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Russell Residence

Design Objectives
Nancy Russell came to our company looking for some one who understood stones. Being of Japanese decent, stone was more important than any plant could hope to be. Nancy needed someone who could help her transform a space. A previous project of ours had us moving boulders the size of cars and integrating them into the landscape of a friend of Mrs. Russell. A partnership formed. It was to be one fun and challenging summer.
The site, located in downtown Princeton, NJ, consisted of some old concrete slabs between the garage and the house and enclosed by a fence. Her dream was to have a Japanese inspired garden with color and texture and be a connection between her updated kitchen and expanded garage. She needed a space that her family would walk through daily, view from the kitchen, and use as a seasonal dining room. A vegetable garden was also a "must have"! The house is unique in its architecture but has many overhangs leading to dry spots and the new window spacing left areas of the house and garage with blank wall areas that needed help. The fence around the area was in need of replacement. All of the work needed to be completed in conjunction with the ongoing new garage and kitchen renovations.

The designer, Dave Reitz, spent half a day selecting irregular slab bluestone for the three steps needed. The six foot wide French door into the kitchen now has a single piece of natural stone seemingly floating beneath it. Each of the side doors also has a smaller 8" thick piece of slab bluestone, one of which needed to be cut to fit into the corner of the foundation. The limestone moss rock were each individually selected, placed, turned, removed, changed, and replaced numerous times. The fence designs echo the vertical lines and simplicity of the house and garage siding. The new fence was installed to enclose the existing Black chokeberry. An alternate fence was designed for the back of the garage to enclose the garden from ravenous deer yet allowing light to pass through. Borrowing from this fence, a trellis was designed, constructed in our shop during the winter. It turns the open expanse of garage siding into a backdrop for ever changing annual vines and interesting shadows during the winter. Nancy, who is always thinking about the details of the project, remembers she has old copper gutters removed as part of the house renovation. Knowing her husband loves copper, she prepared paper templates, then cut and folded the new caps for each post. In addition to making the fence posts last longer, they give the fence an appropriate detail relating to the house and garage. Bluestone was the most appropriate material for paving. The subtle colors inherent in the different natural stones is exactly what Nancy was looking for and became a major factor in choosing the gray trim color for the house and garage. The edges of the bluestone were left uncut around most of the edges, except where they met the slab steps and selected boulders which made for some intricate cuts. The edge adjoining the lawn was cut on a radius pulling the lawn into the patio nook.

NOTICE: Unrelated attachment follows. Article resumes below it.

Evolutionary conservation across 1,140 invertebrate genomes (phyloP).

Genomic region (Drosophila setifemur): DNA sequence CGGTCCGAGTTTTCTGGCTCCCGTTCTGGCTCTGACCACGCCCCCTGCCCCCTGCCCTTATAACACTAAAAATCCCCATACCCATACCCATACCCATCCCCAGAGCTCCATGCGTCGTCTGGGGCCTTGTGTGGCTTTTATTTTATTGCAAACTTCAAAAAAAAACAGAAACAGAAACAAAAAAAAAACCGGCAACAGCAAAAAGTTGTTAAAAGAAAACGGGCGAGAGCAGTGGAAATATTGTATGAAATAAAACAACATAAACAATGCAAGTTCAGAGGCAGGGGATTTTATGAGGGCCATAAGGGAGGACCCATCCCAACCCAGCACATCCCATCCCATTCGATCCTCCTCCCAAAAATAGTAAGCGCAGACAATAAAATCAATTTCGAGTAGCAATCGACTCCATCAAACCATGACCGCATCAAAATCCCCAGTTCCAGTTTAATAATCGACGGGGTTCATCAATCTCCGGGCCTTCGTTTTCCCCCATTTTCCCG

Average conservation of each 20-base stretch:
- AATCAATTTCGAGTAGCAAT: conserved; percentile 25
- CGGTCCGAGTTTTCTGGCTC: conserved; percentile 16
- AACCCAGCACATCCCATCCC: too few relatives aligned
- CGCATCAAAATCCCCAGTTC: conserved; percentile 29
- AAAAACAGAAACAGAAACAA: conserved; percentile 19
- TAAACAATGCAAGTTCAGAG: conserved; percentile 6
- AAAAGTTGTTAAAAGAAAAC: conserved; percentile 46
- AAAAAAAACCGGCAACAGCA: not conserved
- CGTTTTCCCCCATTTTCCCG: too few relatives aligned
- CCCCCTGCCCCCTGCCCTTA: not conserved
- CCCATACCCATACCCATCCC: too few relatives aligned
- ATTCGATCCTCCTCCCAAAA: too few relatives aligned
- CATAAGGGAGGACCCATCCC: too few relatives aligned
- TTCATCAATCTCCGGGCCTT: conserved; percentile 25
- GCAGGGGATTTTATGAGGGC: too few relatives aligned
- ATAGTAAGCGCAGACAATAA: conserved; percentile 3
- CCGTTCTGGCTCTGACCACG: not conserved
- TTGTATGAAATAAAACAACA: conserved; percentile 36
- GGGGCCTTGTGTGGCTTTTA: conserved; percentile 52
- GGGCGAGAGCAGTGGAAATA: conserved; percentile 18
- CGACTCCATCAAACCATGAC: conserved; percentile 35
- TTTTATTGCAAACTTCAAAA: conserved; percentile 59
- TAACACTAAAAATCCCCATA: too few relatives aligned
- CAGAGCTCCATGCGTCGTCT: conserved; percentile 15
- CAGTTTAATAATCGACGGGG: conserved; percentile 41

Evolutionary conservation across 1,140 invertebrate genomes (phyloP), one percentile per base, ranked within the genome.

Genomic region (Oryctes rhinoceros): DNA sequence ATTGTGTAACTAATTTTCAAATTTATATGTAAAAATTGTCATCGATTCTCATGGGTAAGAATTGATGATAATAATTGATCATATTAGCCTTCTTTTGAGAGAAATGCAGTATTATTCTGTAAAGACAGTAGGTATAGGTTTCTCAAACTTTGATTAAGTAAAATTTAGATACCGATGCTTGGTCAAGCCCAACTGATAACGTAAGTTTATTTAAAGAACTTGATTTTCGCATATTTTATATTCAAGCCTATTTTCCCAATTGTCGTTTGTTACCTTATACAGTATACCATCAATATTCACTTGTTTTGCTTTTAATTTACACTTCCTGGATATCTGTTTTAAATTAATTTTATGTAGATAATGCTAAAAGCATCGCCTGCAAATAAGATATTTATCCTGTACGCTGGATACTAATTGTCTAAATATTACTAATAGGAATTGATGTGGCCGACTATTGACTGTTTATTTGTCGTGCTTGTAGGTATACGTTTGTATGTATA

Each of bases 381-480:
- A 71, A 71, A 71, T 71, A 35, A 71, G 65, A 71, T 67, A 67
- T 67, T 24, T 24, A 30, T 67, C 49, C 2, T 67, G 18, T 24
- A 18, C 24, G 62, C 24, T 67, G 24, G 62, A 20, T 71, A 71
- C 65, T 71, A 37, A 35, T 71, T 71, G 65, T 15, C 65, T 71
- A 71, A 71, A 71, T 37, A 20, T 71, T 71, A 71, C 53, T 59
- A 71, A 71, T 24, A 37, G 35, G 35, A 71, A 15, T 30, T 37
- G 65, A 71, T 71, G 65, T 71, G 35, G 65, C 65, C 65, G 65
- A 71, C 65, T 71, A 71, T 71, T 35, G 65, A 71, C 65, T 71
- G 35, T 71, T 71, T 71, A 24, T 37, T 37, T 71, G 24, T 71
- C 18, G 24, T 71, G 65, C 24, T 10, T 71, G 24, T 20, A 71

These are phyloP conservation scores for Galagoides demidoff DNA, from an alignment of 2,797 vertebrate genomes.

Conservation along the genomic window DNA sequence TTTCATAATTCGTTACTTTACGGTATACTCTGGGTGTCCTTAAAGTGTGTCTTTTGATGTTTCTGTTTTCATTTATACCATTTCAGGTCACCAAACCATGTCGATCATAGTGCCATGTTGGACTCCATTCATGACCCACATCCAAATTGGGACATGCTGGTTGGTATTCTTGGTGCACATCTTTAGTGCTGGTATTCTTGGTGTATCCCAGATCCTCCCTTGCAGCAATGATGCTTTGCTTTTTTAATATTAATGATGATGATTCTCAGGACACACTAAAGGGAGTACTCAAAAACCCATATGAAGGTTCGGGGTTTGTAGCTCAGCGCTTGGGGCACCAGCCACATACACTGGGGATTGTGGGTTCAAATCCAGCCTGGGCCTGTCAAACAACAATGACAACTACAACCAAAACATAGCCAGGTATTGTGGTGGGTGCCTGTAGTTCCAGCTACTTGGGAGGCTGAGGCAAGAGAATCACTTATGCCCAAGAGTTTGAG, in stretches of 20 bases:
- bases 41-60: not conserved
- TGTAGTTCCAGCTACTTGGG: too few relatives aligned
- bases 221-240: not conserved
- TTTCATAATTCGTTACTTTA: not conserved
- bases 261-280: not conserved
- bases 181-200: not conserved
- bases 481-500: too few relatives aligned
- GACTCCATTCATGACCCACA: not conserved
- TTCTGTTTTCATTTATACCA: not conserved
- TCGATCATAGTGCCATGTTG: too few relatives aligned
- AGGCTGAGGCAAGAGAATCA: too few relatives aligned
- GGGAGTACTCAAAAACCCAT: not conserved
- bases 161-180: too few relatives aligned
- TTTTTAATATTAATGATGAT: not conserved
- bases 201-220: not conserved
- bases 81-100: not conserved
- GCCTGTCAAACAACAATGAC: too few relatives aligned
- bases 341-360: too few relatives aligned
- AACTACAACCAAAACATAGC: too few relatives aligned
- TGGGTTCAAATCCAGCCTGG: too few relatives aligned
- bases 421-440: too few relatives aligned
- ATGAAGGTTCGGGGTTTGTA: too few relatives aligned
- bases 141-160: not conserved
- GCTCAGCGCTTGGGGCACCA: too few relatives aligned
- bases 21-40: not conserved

The planting, by no means a Japanese garden in the classical sense, sought only to draw inspiration from Japan. Plants were chosen for line and texture with a slash of color. A Japanese maple with a crooked trunk was selected for its form and being seedling grown, it exhibits the typical change in leaf color throughout the season climaxing in a brilliant autumn display of orange. A dwarf Japanese white pine greets each visitor upon arrival with it’s Dr. Seuss Chair appearance. The Creeping thyme adds low texture and is a good companion for the Liriope. A Climbing hydrangea climbs the outside of the fence near the gate, softening the stark (by design) fence.
Prior to commencement of work, the designer, Dave Reitz, had a major back injury leaving him flat on his back at home for the entire project. Through polaroid pictures and 2-way radio communication, he oversaw installation. He worried the whole time about boulder and plant placement, keeping Nancy happy, coordinating the fence contractor, and all the little details that go into any residential project. The foreman, Ray Styer, did an incredible job!

All the while, Nancy, an avid photographer, took pictures of seemingly everything. At times fun, at times a pain, we couldn’t figure out why???? The last days of the project became akin to the last day of "This Old House", the TV show. With only a day to go before her party, there were several contractors and their vehicles on site before we arrived. Typical of the last day on any project, we arrive with three trucks, no where to park on a 1 _ lane one-way street, blocked access, and all the plant materials, mulch, sod, etc. to finish the project. After a long, long day, it all came together.

Oh, and remember the pictures? Nancy and a friend produced all the photos taken during construction into a video slide show. Set to music, It was given to all the contractors involved with the project.

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